You’ve taken the big step and decided that you want to study at university – the next question is, which university do you want to apply to? There are around 130 universities in the UK, which doesn’t even take the number of universities around the globe into account. With this much choice, it can be a daunting task trying to work out which university is the right choice for you.
During the academic year of 2020/2021, there were 2.66 million students who attended a UK university or higher education institute. Whilst most students have their heart set on attending a particular university before they even begin the application process, many other students are unsure about which institute they want to study at.
Luckily, there are a number of factors that you can review to help you decide which universities you want to apply to. It’s a good idea to create a list of pros and cons for various institutes so that you can easily compare the universities and decide on where you want to apply.
In this article, we’ll take a look at the different things that can impact your decision of where you want to study and spend the next few years of your life.
How to decide which universities to apply for
There are many different factors to consider when trying to decide which university to attend. We’ve compiled a list of things that can impact which universities you apply to, based on factors such as the educational content and social life of the local area.
Decide on a subject to study
The first thing you need to do when deciding on a university is to think of what course you would like to study. Many universities specialise in certain subject areas, which can help you narrow down which universities you would like to apply to. For example, the world-famous University of Oxford specialises in the arts and humanities, whilst Durham University is well-known for its archaeology courses.
There are many ways that the course you take can impact where you study. You may be more inclined to choose a university that is close to the sea if you are taking a marine biology course, or find a university that is based in a city that has multiple automobile factories if you want to study engineering.
Compare course content
Some people prefer to take exams whilst others find that they perform better when they are working on coursework. Whatever you prefer, you can base part of your university choice on the type of modules that the course features, as well as the examination practices and method of teaching.
It’s a good idea to think about the subject areas that you excelled at during A-Levels or college to help you decide the modules that you would like to study at university. Different university courses may pay particular attention to specific topics and learning practices. For example, you may find that one university offers more practical classes whilst others focus on sit down lectures.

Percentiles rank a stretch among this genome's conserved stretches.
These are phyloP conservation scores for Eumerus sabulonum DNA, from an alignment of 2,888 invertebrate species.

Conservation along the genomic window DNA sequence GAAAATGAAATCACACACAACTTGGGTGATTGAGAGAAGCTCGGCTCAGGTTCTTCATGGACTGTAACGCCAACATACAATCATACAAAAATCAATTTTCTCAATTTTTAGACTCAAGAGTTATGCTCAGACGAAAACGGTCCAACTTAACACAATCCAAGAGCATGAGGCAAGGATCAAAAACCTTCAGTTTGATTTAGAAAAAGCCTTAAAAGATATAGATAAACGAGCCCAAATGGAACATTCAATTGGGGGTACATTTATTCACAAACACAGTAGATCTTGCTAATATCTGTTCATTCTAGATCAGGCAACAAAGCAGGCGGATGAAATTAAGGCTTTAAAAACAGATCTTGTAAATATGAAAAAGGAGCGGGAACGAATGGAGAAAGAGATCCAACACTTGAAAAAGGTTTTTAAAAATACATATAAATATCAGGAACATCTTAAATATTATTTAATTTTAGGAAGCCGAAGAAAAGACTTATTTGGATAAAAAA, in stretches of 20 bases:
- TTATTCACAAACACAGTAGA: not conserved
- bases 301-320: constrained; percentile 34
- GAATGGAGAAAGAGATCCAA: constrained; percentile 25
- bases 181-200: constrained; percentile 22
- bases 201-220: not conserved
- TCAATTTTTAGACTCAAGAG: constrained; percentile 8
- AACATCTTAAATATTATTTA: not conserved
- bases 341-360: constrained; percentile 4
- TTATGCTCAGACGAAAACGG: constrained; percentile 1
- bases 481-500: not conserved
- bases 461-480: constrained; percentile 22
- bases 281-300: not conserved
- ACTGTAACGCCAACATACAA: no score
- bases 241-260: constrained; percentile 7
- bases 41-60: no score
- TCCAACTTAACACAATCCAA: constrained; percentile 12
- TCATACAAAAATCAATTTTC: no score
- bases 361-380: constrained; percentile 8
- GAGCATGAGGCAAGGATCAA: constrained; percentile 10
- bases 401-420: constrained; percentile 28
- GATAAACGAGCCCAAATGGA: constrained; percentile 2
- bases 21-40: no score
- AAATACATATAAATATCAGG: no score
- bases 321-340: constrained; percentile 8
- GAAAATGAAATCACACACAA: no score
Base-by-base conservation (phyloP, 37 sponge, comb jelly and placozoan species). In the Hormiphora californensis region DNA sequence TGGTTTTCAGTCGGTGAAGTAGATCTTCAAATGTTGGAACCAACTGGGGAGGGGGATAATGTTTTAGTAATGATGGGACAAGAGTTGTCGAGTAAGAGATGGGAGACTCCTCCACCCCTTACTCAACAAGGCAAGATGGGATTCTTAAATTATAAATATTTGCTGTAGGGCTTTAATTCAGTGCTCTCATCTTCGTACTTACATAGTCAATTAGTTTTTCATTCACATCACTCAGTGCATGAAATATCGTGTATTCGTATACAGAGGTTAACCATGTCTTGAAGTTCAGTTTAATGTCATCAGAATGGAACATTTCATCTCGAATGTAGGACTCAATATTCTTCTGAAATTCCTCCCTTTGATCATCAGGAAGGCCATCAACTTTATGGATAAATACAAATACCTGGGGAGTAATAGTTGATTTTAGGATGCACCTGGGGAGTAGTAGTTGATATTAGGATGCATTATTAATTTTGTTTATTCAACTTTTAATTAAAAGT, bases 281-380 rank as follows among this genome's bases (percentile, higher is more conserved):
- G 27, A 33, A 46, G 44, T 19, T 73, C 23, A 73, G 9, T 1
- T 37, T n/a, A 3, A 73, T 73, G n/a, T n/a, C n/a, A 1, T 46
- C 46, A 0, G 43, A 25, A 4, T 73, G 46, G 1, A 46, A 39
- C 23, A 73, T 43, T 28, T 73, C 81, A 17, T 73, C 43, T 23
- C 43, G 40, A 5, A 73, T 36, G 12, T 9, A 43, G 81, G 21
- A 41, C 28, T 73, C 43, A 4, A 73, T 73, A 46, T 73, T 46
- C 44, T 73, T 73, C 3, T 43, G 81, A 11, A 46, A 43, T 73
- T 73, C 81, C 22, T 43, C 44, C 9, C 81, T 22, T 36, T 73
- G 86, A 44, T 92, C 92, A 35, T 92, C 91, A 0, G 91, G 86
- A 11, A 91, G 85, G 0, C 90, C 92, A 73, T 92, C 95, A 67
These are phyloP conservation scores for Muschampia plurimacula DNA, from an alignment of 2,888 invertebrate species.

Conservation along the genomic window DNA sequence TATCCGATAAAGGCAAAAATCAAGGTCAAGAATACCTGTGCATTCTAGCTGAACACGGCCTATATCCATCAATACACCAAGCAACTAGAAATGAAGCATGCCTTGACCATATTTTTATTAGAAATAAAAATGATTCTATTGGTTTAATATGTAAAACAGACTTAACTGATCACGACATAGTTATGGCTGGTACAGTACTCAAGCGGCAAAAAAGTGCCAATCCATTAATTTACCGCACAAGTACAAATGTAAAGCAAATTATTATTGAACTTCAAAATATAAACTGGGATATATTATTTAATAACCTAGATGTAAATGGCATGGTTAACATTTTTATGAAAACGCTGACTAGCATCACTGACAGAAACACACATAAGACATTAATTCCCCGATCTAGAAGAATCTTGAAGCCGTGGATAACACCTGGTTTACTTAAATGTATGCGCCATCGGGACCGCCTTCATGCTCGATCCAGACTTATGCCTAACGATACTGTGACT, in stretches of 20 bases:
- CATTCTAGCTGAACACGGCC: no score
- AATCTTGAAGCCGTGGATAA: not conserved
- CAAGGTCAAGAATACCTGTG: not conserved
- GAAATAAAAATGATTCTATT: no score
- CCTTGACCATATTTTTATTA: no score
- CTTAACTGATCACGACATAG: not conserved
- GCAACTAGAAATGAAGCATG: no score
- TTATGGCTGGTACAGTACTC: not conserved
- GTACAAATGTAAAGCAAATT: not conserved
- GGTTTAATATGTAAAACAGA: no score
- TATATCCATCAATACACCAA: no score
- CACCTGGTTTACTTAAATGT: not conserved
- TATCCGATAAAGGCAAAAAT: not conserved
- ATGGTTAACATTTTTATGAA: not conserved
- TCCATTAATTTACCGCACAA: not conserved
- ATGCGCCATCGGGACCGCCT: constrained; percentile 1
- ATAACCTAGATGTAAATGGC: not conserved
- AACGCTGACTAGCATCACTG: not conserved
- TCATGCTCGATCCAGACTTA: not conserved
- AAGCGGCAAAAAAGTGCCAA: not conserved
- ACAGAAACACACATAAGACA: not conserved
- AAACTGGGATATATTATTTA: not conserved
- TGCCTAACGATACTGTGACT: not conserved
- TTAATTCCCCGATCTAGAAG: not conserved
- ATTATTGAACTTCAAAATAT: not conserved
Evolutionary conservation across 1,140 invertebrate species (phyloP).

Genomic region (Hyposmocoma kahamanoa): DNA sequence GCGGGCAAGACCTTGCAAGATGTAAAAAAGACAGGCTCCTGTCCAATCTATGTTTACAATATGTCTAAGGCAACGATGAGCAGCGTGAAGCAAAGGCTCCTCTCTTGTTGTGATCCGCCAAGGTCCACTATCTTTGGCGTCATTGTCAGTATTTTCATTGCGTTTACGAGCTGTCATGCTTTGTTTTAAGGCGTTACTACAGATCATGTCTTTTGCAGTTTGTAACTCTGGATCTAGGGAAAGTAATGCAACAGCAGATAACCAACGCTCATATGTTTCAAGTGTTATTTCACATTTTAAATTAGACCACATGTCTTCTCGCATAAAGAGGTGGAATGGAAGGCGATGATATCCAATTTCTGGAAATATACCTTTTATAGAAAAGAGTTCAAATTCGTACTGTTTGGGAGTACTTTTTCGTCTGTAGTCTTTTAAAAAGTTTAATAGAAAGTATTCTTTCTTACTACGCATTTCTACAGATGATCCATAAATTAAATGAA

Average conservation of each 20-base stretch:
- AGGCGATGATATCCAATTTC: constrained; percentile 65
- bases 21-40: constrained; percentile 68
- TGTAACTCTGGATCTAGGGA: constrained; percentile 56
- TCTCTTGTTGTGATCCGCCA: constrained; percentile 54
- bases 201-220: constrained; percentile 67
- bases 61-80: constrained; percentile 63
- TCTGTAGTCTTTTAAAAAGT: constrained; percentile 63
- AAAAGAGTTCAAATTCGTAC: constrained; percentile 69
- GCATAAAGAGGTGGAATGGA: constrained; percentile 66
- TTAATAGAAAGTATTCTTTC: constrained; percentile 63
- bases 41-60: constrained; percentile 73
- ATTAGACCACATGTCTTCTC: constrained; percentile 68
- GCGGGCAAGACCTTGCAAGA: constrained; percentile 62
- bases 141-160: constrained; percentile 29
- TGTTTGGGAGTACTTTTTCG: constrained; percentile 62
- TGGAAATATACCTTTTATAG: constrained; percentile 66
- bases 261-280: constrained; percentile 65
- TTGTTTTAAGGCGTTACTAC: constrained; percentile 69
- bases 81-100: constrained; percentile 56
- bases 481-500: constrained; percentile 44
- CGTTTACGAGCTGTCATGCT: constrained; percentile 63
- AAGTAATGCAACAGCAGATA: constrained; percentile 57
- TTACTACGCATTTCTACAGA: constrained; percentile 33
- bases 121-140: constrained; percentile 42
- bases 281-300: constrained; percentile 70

Attend a summer school
A good way to get a feel for a university is often to get a first-hand experience of what it is like to attend the institute. One way to do this is to attend a summer school that is hosted at the university you are considering. This can potentially give you an edge and help you to stand out amongst other applications too.
For example, the Universities of Oxford and Cambridge are highly competitive, which is why attending a summer school at one of the institutions can show initiative and ambition. It will show that you have planned ahead and have based your application on prior experience and research.
Compare university rankings
UK universities are ranked on an annual basis, using factors such as the university’s entry standards, student satisfaction, research quality and graduate prospects. You can also consult table rankings for specific subject areas if you want to find a university that specialises in your chosen course.
Universities that rank well on the university league tables tend to be looked upon more favourably by future employers and further education institutes. This is because many of these institutes are more competitive to get into than others and therefore require students to have high grades and extracurricular activities before they are accepted.
Talk to current students
It’s always a good idea to ask current students about their experiences at the university so that you can get an accurate perspective of what it’s like to study at the university. They can tell you the ins and outs of life at a university that only a student would know, such as the best accommodation blocks and societies that are worth joining.
Most university open days feature student ambassadors that are on hand to answer any questions that you may have in terms of the course structure, university life and the local area.
You can find out more information about the university courses on offer, including the entry requirements and career prospects for the various subjects.
Attend open days